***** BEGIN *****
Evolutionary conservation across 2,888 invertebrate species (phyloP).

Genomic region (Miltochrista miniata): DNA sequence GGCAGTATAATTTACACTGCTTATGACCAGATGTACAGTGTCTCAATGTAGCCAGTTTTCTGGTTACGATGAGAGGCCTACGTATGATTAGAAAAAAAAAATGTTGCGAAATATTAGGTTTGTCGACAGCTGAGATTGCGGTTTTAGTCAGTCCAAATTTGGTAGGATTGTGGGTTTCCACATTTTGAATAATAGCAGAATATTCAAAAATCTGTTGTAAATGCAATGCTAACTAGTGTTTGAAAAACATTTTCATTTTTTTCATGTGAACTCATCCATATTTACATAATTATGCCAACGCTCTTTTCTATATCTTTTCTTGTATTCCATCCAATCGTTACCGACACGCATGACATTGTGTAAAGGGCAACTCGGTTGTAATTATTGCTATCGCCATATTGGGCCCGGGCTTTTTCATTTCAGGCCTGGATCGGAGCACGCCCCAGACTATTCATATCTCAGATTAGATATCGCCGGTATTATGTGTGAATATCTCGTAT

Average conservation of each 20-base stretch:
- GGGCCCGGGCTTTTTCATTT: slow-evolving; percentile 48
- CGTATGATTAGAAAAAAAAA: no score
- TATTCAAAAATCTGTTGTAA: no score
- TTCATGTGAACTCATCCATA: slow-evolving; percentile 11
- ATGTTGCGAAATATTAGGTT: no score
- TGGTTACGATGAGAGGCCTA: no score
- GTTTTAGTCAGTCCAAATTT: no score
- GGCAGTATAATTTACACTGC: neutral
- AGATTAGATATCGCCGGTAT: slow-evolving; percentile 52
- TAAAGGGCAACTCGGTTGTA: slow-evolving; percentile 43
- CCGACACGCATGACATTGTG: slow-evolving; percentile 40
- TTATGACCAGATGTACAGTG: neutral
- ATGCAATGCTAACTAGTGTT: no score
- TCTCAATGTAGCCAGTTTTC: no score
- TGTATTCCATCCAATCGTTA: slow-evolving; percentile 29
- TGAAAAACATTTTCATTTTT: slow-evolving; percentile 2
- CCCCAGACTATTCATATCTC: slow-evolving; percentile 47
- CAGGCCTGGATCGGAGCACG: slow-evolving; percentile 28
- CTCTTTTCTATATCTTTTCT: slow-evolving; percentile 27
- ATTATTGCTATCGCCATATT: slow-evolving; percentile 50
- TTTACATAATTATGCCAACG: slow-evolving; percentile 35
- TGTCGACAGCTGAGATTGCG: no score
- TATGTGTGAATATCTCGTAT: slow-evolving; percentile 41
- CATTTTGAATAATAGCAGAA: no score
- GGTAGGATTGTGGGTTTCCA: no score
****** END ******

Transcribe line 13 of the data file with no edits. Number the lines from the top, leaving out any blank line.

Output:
- TAAAGGGCAACTCGGTTGTA: slow-evolving; percentile 43